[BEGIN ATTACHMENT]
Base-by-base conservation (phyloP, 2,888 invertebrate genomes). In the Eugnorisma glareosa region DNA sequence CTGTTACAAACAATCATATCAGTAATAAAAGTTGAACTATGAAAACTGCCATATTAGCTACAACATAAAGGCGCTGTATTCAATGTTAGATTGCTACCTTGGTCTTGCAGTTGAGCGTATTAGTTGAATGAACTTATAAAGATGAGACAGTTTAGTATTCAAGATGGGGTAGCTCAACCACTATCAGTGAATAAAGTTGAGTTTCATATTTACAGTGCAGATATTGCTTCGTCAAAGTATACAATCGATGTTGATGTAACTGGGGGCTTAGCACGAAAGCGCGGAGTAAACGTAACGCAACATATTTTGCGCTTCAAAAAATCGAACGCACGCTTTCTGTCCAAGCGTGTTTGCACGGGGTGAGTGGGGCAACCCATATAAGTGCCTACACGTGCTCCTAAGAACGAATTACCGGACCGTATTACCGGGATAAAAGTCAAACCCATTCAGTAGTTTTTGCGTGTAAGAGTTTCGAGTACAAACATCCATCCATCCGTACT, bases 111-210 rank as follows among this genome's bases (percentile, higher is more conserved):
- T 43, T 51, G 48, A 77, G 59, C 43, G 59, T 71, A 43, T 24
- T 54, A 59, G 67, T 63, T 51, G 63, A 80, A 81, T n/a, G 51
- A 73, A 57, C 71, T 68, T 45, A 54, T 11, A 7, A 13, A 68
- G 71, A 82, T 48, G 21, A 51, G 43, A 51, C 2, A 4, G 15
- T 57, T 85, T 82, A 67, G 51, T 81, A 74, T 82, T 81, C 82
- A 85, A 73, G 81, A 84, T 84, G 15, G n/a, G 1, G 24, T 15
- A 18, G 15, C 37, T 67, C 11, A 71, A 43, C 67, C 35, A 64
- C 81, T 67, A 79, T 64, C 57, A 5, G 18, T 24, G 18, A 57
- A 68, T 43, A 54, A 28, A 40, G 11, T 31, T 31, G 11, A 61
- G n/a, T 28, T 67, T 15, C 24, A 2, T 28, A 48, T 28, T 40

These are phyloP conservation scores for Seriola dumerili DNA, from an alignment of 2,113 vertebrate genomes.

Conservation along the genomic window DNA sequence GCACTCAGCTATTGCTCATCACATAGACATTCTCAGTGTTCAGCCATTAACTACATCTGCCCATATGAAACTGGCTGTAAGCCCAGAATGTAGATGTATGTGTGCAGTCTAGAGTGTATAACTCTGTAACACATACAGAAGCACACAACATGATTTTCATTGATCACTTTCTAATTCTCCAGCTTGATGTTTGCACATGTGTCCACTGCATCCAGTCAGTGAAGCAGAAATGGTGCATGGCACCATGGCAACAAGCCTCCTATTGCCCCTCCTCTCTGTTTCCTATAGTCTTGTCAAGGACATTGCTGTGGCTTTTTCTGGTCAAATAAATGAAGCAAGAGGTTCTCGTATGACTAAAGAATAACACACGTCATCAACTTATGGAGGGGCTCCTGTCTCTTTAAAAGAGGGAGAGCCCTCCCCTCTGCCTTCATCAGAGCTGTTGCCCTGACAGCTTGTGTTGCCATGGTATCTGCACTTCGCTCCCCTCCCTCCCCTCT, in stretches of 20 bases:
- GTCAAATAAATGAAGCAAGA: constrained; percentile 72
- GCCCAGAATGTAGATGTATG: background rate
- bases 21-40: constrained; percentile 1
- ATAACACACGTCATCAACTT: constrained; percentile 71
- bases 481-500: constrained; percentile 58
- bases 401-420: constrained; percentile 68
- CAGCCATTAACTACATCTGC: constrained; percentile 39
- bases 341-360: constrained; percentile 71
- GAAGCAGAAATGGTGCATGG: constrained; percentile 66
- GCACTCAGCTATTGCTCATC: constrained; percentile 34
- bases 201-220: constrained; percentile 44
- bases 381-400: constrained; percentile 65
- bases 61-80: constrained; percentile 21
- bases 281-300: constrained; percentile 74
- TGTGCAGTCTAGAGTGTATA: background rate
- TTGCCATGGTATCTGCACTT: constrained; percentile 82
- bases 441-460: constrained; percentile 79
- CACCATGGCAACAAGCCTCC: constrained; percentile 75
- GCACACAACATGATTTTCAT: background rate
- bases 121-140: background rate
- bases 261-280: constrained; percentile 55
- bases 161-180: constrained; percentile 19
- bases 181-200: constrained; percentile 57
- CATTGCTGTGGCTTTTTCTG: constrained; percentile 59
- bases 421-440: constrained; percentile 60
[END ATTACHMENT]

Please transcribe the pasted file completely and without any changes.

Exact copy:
Base-by-base conservation (phyloP, 2,888 invertebrate genomes). In the Eugnorisma glareosa region DNA sequence CTGTTACAAACAATCATATCAGTAATAAAAGTTGAACTATGAAAACTGCCATATTAGCTACAACATAAAGGCGCTGTATTCAATGTTAGATTGCTACCTTGGTCTTGCAGTTGAGCGTATTAGTTGAATGAACTTATAAAGATGAGACAGTTTAGTATTCAAGATGGGGTAGCTCAACCACTATCAGTGAATAAAGTTGAGTTTCATATTTACAGTGCAGATATTGCTTCGTCAAAGTATACAATCGATGTTGATGTAACTGGGGGCTTAGCACGAAAGCGCGGAGTAAACGTAACGCAACATATTTTGCGCTTCAAAAAATCGAACGCACGCTTTCTGTCCAAGCGTGTTTGCACGGGGTGAGTGGGGCAACCCATATAAGTGCCTACACGTGCTCCTAAGAACGAATTACCGGACCGTATTACCGGGATAAAAGTCAAACCCATTCAGTAGTTTTTGCGTGTAAGAGTTTCGAGTACAAACATCCATCCATCCGTACT, bases 111-210 rank as follows among this genome's bases (percentile, higher is more conserved):
- T 43, T 51, G 48, A 77, G 59, C 43, G 59, T 71, A 43, T 24
- T 54, A 59, G 67, T 63, T 51, G 63, A 80, A 81, T n/a, G 51
- A 73, A 57, C 71, T 68, T 45, A 54, T 11, A 7, A 13, A 68
- G 71, A 82, T 48, G 21, A 51, G 43, A 51, C 2, A 4, G 15
- T 57, T 85, T 82, A 67, G 51, T 81, A 74, T 82, T 81, C 82
- A 85, A 73, G 81, A 84, T 84, G 15, G n/a, G 1, G 24, T 15
- A 18, G 15, C 37, T 67, C 11, A 71, A 43, C 67, C 35, A 64
- C 81, T 67, A 79, T 64, C 57, A 5, G 18, T 24, G 18, A 57
- A 68, T 43, A 54, A 28, A 40, G 11, T 31, T 31, G 11, A 61
- G n/a, T 28, T 67, T 15, C 24, A 2, T 28, A 48, T 28, T 40

These are phyloP conservation scores for Seriola dumerili DNA, from an alignment of 2,113 vertebrate genomes.

Conservation along the genomic window DNA sequence GCACTCAGCTATTGCTCATCACATAGACATTCTCAGTGTTCAGCCATTAACTACATCTGCCCATATGAAACTGGCTGTAAGCCCAGAATGTAGATGTATGTGTGCAGTCTAGAGTGTATAACTCTGTAACACATACAGAAGCACACAACATGATTTTCATTGATCACTTTCTAATTCTCCAGCTTGATGTTTGCACATGTGTCCACTGCATCCAGTCAGTGAAGCAGAAATGGTGCATGGCACCATGGCAACAAGCCTCCTATTGCCCCTCCTCTCTGTTTCCTATAGTCTTGTCAAGGACATTGCTGTGGCTTTTTCTGGTCAAATAAATGAAGCAAGAGGTTCTCGTATGACTAAAGAATAACACACGTCATCAACTTATGGAGGGGCTCCTGTCTCTTTAAAAGAGGGAGAGCCCTCCCCTCTGCCTTCATCAGAGCTGTTGCCCTGACAGCTTGTGTTGCCATGGTATCTGCACTTCGCTCCCCTCCCTCCCCTCT, in stretches of 20 bases:
- GTCAAATAAATGAAGCAAGA: constrained; percentile 72
- GCCCAGAATGTAGATGTATG: background rate
- bases 21-40: constrained; percentile 1
- ATAACACACGTCATCAACTT: constrained; percentile 71
- bases 481-500: constrained; percentile 58
- bases 401-420: constrained; percentile 68
- CAGCCATTAACTACATCTGC: constrained; percentile 39
- bases 341-360: constrained; percentile 71
- GAAGCAGAAATGGTGCATGG: constrained; percentile 66
- GCACTCAGCTATTGCTCATC: constrained; percentile 34
- bases 201-220: constrained; percentile 44
- bases 381-400: constrained; percentile 65
- bases 61-80: constrained; percentile 21
- bases 281-300: constrained; percentile 74
- TGTGCAGTCTAGAGTGTATA: background rate
- TTGCCATGGTATCTGCACTT: constrained; percentile 82
- bases 441-460: constrained; percentile 79
- CACCATGGCAACAAGCCTCC: constrained; percentile 75
- GCACACAACATGATTTTCAT: background rate
- bases 121-140: background rate
- bases 261-280: constrained; percentile 55
- bases 161-180: constrained; percentile 19
- bases 181-200: constrained; percentile 57
- CATTGCTGTGGCTTTTTCTG: constrained; percentile 59
- bases 421-440: constrained; percentile 60